Comfort Food: Fennel Mashed Potatoes ♥

Russet potatoes with creamy bits of sauteed fennelWell, the pot roast on top (sans mushrooms) was only so-so and got pushed to the side, but the mashed potatoes, well, the creamy-fennel-y potatoes warranted a second helping. If you'd like to notch up mashed potatoes a small notch, with small extra effort, this is your pick.

What do I mean by fennel-y? Lots of people avoid fennel because they think it will taste like licorice. But the cooked form of fennel is entirely different, it's smooth and sweet and wonderful. I could've eaten the whole skillet of sautéed
fennel, hang the potatoes.

This was a weeknight supper so I lightened the potatoes. Still they were plenty rich, not sumptuous but completely delicious. If I'd had fat-free half 'n' half, I'd have used it (and have, in mashed potatoes, with great results) so will include that calorie impact. (Turns out it makes no difference in the Weight Watchers points.)

This is the first time I've used russet potatoes for mashed potatoes but it won't be the last. They cooked and mashed like a dream. Next time I'll try them skins on, which is why I usually used the thin-skinned Yukon golds.

I will cut the fennel into bigger pieces so that once turned into the mashed potatoes, they'll seem less like 'lumps' and more like nuggets of taste contrast.

You can cook the fennel and peel the potatoes in advance. This means that at the last minute, all that remains is cooking and mashing the potatoes. Easy!

Late-winter and early-spring seems to call out for pureed root vegetables, all in the Recipe Box. My "go to recipe" is the oh so wonderful mashed potatoes and carrots.

See what I mean about root vegetables this time of year? A year ago I made this not-quite traditional Irish colcannon with potatoes, cabbage and broccoli rabe.

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Hands-on time: 15 minutes?
Time to table: 45 minutes?
Serves 8

Salted water to cover
2 large russet potatoes, peeled, cut into six or eight same-size pieces

2 tablespoons butter
1 teaspoon fennel seed, crushed (or fennel powder, I used a mixture)
Salt & pepper
1 large fennel bulb, outside layer trimmed if needed, cored, chopped roughly in fairly big pieces (save some of the frond for garnish)
1/2 cup half 'n' half (or fat free half 'n' half, the inspiring recipe called for at least 1 cup, how much is used may depend on the relative moisture in the cooked potatoes as much as taste preferences)
More salt & pepper to taste (if needed)

Bring the water to a boil. Add the potatoes as they're prepped. (If you do the prep work in advance, peel the potatoes and so they don't brown, cover with cold UNSALTED water. Replace the water before beginning to cook.) Cover and cook til tender, about 15 minutes. Drain. (Here, the inspiring recipe called for returning the potatoes to the hot pan and cooking for a few minutes more to dry a bit. I liked this step but not sure it made a pile of difference so you might want to try it yourself to see.)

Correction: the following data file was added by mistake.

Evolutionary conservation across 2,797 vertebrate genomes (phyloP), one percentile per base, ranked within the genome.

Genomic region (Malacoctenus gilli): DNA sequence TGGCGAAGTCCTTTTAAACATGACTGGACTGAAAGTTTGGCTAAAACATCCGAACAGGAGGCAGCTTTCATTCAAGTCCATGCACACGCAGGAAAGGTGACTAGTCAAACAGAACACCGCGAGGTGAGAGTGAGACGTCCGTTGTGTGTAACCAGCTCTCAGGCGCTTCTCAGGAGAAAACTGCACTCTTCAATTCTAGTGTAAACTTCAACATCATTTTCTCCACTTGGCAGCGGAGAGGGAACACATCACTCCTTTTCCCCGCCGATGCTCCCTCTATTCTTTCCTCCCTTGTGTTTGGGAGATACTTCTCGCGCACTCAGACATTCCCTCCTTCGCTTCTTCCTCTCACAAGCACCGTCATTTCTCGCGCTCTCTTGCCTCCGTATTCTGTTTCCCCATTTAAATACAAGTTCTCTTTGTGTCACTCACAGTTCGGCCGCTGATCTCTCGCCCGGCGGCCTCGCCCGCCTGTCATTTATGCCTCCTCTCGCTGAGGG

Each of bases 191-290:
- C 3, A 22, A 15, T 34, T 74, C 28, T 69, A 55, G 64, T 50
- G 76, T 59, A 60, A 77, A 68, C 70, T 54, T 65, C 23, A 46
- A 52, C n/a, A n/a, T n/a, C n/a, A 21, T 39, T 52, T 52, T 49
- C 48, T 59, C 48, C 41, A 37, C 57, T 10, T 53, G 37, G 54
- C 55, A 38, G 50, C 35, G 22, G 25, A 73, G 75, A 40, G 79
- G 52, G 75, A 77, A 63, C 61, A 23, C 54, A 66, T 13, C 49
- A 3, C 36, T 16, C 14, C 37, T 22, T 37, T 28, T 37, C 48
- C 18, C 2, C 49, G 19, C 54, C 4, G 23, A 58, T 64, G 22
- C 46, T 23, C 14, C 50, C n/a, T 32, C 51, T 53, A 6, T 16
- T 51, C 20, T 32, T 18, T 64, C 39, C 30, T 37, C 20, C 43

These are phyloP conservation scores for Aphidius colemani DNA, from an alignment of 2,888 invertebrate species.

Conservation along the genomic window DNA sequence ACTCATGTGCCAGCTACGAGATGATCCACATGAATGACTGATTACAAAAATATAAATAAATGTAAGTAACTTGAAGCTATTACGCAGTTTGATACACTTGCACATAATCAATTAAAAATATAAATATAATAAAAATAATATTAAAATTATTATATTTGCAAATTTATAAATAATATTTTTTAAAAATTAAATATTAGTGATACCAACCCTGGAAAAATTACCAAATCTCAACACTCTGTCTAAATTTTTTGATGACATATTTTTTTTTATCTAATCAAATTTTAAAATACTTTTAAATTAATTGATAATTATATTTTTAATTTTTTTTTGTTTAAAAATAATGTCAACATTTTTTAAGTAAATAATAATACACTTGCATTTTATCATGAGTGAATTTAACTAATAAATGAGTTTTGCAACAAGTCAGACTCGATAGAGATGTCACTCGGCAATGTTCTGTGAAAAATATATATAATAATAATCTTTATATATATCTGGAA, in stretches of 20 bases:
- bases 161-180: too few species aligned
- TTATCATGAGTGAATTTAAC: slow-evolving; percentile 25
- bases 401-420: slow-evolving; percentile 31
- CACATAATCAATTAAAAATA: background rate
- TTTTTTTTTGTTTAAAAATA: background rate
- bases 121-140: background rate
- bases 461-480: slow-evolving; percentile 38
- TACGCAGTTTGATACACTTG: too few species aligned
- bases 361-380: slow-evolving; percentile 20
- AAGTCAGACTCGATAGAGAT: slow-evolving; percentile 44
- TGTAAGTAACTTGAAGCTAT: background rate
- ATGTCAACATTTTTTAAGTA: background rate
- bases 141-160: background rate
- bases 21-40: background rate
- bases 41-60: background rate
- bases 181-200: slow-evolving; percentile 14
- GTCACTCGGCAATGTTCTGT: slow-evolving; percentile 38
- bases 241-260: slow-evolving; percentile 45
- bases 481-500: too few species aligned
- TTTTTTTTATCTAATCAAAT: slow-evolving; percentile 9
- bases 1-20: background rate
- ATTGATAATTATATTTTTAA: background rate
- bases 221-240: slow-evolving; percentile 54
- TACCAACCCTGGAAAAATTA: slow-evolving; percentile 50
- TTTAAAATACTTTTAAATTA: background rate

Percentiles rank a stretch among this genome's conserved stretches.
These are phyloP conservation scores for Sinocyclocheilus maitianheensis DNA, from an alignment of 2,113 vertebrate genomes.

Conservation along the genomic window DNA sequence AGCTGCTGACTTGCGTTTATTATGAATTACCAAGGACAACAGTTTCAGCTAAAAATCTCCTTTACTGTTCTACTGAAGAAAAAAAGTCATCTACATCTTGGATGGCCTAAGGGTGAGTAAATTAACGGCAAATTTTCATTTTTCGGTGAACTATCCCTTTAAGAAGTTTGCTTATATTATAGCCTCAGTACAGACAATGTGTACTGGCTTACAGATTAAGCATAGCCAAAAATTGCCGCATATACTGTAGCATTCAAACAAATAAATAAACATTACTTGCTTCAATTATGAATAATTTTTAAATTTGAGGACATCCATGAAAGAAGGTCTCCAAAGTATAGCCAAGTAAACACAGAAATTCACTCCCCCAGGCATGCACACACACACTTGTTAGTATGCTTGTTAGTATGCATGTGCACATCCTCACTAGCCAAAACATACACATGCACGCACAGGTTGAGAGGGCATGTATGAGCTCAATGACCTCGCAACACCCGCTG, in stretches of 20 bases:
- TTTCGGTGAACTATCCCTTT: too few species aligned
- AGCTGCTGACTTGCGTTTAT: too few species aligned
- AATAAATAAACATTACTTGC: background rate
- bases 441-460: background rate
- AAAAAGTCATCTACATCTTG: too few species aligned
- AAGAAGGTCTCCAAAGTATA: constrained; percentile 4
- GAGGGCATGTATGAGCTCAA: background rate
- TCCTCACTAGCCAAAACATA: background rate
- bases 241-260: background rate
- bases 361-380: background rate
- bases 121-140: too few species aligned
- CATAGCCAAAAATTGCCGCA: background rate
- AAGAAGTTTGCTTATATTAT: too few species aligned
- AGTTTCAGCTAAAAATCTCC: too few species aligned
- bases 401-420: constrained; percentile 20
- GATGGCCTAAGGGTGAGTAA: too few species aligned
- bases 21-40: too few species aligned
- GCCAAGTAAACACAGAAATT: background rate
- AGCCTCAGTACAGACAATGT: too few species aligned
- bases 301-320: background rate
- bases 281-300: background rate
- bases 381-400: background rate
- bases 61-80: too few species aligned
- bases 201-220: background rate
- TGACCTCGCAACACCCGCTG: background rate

While the potatoes cook (or 2-3 hours in advance if you like), melt the butter and fennel seed on MEDIUM in a skillet til shimmery, let bubble a minute. Add the fennel, sprinkle with salt and pepper, stir well to coat with fat and disperse the salt. Cook softly for 15-20 minutes, til soft but not brown. (If you're prepping ahead, stop here.) Add the half 'n' half until just beginning to bubble.

Mash the potatoes with a masher or a hand mixer (NOT a food processor which creates gum). Stir in the fennel-cream mixture. Season to taste and serve.

Alanna Kellogg
Alanna Kellogg

A Veggie Venture is home of "veggie evangelist" Alanna Kellogg and the famous asparagus-to-zucchini Alphabet of Vegetables.


  1. Fennel and potatoes is my new favorite combination. The fennel (which I don't like raw, no matter how thinly it's shaved) sweetens when cooked, and it's great in gratins and in soup. I'm definitely going to try it with mashed potatoes -- yum.

  2. I have a beautiful Bronze Fennel that keeps coming back to my ornamental garden each year. I've never cooked with it because I don't know how to harvest it. I wasn't too worried about that since I "knew" I wouldn't like the licorice taste of fennel, but reading this has made me want to rethink that attitude. Thanks! (BTW- the birds LOVE the fennel seeds, and the swallowtail caterpillars love the plants!)


  3. Lydia ~ Oh I'm so sorry fennel doesn't work for you, raw. I love-love it in all forms.

    Willa ~ Oh I grew a bronze fennel in a pot a couple of years ago, it was gorgeous. I don't know if it's really an 'ornamental', however, and edible? It might be 'edible' but not palatable, like the giant sweet potatoes at the base of the sweet potato vines I put into pots as well. Thanks for the tips re the birds, you've got me thinking, Hmm, what should I do with the pots on the patio this year?

  4. Like Lydia, I can't 'do' fennel raw or lightly cooked. But caramelize it 'till sweetened... it becomes a thing of beauty.


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